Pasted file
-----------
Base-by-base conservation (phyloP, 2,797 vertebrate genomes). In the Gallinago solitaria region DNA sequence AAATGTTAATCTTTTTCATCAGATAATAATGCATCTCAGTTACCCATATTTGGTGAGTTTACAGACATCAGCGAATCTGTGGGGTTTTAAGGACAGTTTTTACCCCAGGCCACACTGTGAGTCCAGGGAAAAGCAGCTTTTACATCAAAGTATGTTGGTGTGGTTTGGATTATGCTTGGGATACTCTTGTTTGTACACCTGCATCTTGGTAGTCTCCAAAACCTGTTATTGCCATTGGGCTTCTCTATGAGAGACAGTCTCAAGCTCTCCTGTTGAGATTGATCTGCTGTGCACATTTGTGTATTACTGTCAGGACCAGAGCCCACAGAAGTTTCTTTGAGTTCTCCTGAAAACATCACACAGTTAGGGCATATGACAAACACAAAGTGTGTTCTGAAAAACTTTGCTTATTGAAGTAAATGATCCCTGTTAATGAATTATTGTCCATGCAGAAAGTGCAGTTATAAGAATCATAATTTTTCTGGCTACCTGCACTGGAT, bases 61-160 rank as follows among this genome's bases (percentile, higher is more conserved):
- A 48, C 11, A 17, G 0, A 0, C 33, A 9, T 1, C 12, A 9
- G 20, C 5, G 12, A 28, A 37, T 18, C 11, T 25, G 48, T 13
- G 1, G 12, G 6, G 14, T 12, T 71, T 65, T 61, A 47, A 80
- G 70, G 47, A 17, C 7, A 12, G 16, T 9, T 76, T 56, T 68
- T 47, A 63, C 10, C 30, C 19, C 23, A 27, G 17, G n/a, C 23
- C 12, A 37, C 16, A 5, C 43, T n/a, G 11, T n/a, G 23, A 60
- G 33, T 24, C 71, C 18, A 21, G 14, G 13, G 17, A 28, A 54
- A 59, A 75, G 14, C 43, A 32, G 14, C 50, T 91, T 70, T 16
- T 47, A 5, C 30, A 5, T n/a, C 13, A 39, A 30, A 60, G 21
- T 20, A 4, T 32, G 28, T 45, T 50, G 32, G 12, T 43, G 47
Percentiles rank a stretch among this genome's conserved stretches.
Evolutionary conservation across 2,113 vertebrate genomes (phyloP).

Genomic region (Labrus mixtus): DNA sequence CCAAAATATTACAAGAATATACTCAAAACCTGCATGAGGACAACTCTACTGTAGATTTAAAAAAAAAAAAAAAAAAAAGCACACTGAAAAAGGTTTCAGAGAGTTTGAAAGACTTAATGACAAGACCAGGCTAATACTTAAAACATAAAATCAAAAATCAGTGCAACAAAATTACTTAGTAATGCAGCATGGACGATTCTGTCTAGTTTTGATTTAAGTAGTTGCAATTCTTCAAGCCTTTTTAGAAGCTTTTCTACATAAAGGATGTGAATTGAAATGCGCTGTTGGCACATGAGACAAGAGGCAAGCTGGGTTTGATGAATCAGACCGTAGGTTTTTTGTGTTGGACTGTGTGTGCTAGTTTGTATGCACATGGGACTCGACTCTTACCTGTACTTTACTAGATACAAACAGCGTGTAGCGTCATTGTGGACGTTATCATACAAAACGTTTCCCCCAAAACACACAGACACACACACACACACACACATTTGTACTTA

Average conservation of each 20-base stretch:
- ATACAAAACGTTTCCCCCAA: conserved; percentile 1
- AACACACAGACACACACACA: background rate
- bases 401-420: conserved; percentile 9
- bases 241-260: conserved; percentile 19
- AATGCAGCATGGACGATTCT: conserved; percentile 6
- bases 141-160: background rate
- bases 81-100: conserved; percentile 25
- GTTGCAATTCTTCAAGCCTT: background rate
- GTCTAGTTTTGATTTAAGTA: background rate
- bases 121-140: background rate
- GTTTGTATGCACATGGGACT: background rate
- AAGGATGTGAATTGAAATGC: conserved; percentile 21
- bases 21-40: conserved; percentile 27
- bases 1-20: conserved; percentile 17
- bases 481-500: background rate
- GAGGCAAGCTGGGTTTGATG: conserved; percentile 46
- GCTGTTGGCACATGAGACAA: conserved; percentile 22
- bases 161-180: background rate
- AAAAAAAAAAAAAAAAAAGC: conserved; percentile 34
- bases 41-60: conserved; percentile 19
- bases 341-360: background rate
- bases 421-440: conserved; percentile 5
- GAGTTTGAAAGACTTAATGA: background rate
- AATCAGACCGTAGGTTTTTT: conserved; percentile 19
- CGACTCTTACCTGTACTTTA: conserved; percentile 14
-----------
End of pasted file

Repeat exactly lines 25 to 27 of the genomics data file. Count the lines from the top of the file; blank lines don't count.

- bases 121-140: background rate
- GTTTGTATGCACATGGGACT: background rate
- AAGGATGTGAATTGAAATGC: conserved; percentile 21